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The Benefits of Being an Octopus: 11/19/18
The Benefits of Being an Octopus by Ann Braden is one of many recent middle grade novels that fall into the marginalized, home, blue highway category (666633) of the road narrative spectrum. It's also one of many from this year that features middle schoolers being the adults in the family when their fathers are absent and their mothers are either injured, physically ill, or mentally ill.
Zoey is a seventh grader living in the trailer of her mother's boyfriend. He also happens to be the father of her youngest sibling. Also living in the trailer is the father's TV loving, otherwise useless father. Both men do nothing but gaslight Zoey's mom and it looks like physical abuse might be next on their playlist.
Meanwhile at school Zoey is struggling. She has a debate assignment and she wants to do it on the octopus. She would love to have the extra arms of the cephalopod, or its ability of camouflage. But she has none of that. She barely has a safe place to do homework or light to do it by.
Thankfully for Zoey, there is a teacher at school who recognizes all the signs of a student in a bad situation and decides to use the debate club as a way into Zoey's life. It's through quiet perseverance that she's able help Zoey and her family. (It doesn't hurt any either that Zoey hears about all the terrible abusive things Lenny and his friends have to say about her, to realize she's a trustworthy friend in the form of a teacher).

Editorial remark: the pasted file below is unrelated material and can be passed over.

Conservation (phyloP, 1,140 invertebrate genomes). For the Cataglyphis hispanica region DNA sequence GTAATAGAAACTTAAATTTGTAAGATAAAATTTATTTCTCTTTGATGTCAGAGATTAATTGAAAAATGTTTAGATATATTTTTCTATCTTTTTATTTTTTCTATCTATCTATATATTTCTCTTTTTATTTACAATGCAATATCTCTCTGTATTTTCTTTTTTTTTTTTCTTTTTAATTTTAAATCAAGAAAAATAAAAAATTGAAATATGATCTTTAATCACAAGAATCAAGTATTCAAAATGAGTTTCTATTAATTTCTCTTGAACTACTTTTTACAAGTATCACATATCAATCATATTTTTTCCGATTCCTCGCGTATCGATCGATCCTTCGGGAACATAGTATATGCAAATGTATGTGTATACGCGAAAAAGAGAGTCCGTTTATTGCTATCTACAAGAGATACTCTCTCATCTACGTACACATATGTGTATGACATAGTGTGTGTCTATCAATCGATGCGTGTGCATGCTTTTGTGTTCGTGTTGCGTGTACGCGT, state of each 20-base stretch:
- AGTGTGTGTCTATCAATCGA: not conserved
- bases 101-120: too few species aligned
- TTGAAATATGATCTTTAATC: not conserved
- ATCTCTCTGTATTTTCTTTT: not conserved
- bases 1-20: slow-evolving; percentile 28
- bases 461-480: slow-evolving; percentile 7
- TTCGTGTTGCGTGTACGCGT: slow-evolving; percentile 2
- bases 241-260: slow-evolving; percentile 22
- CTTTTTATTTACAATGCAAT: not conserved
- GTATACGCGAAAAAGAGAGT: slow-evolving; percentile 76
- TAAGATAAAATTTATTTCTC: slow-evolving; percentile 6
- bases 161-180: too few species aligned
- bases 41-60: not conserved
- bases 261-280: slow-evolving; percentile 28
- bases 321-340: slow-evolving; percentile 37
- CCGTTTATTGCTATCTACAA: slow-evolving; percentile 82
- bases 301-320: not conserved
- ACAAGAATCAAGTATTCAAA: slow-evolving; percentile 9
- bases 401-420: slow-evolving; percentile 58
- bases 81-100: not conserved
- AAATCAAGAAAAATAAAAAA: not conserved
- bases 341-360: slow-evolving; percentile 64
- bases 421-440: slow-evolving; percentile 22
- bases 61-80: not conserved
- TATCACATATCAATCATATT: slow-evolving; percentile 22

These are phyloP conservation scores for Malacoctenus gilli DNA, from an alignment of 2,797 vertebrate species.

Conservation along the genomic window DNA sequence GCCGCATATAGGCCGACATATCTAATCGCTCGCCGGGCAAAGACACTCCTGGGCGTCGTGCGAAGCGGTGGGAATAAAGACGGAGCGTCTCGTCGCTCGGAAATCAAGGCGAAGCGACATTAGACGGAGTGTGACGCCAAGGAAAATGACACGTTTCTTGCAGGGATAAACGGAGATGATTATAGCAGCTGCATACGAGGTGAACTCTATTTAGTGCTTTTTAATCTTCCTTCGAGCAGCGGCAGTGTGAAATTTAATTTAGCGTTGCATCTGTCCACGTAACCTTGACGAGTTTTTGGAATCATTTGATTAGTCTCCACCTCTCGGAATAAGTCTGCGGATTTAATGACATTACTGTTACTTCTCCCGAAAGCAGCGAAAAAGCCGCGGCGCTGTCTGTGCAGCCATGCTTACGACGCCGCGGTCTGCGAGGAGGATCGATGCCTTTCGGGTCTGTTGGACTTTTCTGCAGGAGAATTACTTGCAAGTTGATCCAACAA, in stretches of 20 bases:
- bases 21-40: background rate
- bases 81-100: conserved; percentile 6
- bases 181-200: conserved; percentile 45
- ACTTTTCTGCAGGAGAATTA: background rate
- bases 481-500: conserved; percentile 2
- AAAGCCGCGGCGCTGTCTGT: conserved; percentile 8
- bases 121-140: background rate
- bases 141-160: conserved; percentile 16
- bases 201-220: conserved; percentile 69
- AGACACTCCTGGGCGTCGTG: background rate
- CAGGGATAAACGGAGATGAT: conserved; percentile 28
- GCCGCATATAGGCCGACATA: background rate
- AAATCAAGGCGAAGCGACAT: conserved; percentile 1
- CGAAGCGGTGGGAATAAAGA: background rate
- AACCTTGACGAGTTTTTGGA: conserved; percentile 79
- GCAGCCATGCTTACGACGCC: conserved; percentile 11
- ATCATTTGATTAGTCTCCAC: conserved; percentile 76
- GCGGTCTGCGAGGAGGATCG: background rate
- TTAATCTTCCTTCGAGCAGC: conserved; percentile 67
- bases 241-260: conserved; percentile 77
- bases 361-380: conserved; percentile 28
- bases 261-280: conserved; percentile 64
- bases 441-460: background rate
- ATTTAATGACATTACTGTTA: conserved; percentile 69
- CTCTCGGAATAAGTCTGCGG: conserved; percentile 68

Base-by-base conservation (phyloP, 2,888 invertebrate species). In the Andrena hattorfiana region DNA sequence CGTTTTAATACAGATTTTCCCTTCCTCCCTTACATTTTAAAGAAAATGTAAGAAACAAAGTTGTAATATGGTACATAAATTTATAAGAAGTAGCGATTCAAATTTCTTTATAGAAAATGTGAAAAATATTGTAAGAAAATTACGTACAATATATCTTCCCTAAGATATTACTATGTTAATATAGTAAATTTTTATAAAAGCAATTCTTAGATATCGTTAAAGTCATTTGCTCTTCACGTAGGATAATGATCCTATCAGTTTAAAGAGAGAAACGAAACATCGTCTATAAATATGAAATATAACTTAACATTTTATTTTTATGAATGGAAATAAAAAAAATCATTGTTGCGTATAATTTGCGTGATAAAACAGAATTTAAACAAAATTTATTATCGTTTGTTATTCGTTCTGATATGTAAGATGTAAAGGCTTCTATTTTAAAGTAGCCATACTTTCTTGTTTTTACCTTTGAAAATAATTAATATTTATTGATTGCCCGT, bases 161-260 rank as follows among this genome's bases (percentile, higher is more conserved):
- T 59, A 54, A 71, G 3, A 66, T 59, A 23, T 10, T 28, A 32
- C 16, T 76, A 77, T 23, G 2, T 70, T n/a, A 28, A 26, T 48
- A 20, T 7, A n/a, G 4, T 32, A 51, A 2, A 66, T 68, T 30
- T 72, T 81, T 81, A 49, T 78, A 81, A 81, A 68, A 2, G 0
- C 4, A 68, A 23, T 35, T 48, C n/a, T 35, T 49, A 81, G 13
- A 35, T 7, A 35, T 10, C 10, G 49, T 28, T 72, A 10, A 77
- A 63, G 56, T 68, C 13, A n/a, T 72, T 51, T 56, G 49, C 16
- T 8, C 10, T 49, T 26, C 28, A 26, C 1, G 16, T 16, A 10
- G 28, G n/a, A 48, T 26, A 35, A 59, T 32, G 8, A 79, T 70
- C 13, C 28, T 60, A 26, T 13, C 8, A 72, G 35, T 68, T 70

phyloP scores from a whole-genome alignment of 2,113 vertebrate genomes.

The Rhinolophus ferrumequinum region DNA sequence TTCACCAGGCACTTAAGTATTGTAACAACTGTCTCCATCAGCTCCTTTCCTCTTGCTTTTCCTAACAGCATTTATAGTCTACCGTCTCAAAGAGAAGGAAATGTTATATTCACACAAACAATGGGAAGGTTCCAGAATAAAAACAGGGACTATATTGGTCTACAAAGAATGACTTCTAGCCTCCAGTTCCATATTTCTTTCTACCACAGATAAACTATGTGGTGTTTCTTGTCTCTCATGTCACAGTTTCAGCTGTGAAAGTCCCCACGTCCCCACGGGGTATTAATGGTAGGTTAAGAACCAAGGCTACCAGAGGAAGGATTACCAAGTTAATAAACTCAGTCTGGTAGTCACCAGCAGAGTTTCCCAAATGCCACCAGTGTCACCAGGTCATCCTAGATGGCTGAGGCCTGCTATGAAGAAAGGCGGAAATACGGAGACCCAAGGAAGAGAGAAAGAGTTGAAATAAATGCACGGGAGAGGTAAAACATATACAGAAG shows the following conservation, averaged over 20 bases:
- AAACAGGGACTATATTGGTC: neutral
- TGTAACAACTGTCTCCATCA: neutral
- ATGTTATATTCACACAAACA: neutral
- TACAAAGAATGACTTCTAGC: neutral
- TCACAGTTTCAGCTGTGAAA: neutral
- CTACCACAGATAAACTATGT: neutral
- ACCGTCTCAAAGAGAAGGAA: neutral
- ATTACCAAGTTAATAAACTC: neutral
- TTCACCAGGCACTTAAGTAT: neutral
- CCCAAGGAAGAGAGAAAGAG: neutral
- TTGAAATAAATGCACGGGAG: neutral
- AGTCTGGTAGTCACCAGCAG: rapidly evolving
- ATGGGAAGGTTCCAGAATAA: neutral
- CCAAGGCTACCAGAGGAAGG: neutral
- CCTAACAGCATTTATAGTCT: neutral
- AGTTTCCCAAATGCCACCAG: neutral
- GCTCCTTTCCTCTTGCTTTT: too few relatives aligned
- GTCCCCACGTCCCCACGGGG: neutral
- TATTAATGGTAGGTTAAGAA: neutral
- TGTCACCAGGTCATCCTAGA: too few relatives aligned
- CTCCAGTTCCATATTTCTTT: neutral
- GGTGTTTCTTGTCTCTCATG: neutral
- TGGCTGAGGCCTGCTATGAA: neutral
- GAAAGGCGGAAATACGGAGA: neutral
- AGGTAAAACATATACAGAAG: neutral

For the road narrative project, Zoey is marginalized for a variety of reasons: her age, her living situation, and the way her mother is being emotionally abused at home. While Zoey and her mother and siblings technically have a home, it's not one that they have any control over, nor is it a safe space. It's not even a particularly home like environment. One of the goals of the book becomes finding a new home away from Lenny and his father, thus home is the key feature of the destination piece of the equation. Finally there is the two lane highway that Zoey and her family either walk along to do their errands, bum rides from others, or finally, escape along by taking Lenny's car. The highway is both a means of their entrapment and their means of escape.